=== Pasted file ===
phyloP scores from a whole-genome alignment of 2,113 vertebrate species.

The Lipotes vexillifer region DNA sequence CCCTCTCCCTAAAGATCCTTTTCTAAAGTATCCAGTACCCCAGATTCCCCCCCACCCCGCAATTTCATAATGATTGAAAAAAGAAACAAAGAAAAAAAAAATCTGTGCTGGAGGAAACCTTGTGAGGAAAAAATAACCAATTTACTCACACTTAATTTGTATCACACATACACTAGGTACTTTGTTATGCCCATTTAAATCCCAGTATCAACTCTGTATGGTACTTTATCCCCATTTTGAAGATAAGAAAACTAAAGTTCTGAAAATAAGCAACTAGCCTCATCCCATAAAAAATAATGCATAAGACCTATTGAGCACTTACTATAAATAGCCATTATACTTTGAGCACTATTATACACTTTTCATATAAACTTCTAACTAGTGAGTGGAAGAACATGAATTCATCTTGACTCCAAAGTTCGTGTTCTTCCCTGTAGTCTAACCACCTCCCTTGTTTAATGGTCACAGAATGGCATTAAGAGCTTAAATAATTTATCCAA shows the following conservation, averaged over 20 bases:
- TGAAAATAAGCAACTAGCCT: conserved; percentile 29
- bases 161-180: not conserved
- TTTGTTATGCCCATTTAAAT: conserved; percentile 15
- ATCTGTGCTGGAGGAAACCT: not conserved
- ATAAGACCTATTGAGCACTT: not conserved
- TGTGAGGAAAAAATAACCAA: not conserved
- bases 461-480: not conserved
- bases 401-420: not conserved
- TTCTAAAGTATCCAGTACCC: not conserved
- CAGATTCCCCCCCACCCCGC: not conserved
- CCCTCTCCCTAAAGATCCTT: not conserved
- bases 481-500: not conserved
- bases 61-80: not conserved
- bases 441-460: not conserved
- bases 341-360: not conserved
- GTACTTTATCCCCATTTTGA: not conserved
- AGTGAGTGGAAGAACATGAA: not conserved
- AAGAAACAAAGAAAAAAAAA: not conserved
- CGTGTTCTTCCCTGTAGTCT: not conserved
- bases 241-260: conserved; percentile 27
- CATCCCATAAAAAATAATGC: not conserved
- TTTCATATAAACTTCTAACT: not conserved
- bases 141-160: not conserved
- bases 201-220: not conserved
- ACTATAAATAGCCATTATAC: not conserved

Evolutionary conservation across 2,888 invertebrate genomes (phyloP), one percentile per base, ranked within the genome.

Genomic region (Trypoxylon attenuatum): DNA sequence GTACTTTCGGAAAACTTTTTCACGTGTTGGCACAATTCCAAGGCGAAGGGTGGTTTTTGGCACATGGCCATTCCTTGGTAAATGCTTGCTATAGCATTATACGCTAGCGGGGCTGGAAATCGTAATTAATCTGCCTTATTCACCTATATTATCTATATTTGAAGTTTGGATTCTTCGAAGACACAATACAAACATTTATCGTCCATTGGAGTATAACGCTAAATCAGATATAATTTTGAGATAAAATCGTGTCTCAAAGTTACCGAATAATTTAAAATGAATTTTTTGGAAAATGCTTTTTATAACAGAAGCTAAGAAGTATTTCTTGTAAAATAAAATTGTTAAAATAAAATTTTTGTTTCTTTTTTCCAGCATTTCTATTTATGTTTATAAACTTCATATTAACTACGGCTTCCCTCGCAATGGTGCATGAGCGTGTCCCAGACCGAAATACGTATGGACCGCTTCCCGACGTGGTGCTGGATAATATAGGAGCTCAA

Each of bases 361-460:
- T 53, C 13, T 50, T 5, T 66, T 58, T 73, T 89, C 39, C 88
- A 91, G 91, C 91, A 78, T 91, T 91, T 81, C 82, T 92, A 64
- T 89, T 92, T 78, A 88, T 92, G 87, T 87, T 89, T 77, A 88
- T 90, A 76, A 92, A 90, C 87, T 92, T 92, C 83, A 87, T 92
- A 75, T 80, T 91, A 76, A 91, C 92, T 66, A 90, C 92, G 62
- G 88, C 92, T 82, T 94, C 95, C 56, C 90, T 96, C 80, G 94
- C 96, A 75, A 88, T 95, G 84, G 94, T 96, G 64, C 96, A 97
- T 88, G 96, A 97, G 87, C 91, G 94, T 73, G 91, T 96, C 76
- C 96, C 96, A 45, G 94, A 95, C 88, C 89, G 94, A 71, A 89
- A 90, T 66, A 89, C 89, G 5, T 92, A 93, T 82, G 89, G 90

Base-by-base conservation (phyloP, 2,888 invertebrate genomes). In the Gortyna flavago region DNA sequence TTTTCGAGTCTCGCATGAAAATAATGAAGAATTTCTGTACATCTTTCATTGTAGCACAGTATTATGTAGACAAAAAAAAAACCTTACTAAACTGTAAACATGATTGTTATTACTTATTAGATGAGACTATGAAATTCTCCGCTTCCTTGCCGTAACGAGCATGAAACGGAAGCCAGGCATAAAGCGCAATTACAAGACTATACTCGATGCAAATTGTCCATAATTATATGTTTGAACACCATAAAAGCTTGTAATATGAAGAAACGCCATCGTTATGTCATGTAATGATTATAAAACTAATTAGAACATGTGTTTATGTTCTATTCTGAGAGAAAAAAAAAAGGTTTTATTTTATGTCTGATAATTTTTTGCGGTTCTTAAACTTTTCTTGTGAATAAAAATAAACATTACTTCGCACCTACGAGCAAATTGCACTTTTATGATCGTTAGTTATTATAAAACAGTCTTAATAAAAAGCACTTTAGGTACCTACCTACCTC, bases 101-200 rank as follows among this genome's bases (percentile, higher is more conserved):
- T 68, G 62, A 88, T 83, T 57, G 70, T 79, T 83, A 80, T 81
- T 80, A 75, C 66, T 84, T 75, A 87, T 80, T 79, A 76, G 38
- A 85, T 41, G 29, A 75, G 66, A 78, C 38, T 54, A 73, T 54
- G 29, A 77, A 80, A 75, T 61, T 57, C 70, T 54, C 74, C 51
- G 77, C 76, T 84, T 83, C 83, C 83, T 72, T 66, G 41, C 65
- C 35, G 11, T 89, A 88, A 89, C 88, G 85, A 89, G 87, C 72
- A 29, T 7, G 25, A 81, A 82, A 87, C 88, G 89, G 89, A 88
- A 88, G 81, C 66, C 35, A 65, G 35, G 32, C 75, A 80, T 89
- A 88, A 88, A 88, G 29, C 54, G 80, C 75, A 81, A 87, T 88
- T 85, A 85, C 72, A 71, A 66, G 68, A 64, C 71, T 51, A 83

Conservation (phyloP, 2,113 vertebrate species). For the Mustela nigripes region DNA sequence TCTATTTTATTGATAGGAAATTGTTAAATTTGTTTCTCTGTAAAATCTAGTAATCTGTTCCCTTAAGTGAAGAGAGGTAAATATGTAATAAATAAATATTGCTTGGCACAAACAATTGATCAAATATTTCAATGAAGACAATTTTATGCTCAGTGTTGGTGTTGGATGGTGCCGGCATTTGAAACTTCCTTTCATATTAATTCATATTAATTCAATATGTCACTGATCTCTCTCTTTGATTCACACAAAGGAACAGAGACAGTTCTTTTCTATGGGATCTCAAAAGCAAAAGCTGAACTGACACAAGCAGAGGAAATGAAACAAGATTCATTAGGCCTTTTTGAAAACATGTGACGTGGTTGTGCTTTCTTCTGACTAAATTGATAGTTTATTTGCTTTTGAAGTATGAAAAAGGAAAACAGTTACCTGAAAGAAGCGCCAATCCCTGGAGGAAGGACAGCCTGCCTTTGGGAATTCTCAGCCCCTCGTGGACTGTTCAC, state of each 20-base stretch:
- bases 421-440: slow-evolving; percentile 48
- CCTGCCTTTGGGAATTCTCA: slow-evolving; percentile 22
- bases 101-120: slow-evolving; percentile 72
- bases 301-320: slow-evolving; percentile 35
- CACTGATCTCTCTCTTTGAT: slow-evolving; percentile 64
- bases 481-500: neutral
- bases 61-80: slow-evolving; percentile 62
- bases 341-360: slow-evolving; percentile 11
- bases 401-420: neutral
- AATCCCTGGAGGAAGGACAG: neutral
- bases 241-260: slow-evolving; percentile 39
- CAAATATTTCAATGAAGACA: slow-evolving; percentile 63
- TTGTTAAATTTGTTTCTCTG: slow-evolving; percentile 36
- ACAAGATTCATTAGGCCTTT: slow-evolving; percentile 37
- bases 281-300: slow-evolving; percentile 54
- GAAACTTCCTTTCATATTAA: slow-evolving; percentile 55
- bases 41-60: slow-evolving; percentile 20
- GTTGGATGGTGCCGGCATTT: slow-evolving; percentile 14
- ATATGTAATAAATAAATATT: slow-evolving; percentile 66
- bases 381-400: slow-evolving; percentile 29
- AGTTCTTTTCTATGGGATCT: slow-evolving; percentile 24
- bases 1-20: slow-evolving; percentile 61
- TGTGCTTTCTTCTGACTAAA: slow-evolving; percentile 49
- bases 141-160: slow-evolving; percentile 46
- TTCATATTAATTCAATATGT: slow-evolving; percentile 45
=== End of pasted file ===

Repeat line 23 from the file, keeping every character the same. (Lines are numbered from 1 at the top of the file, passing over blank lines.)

- CATCCCATAAAAAATAATGC: not conserved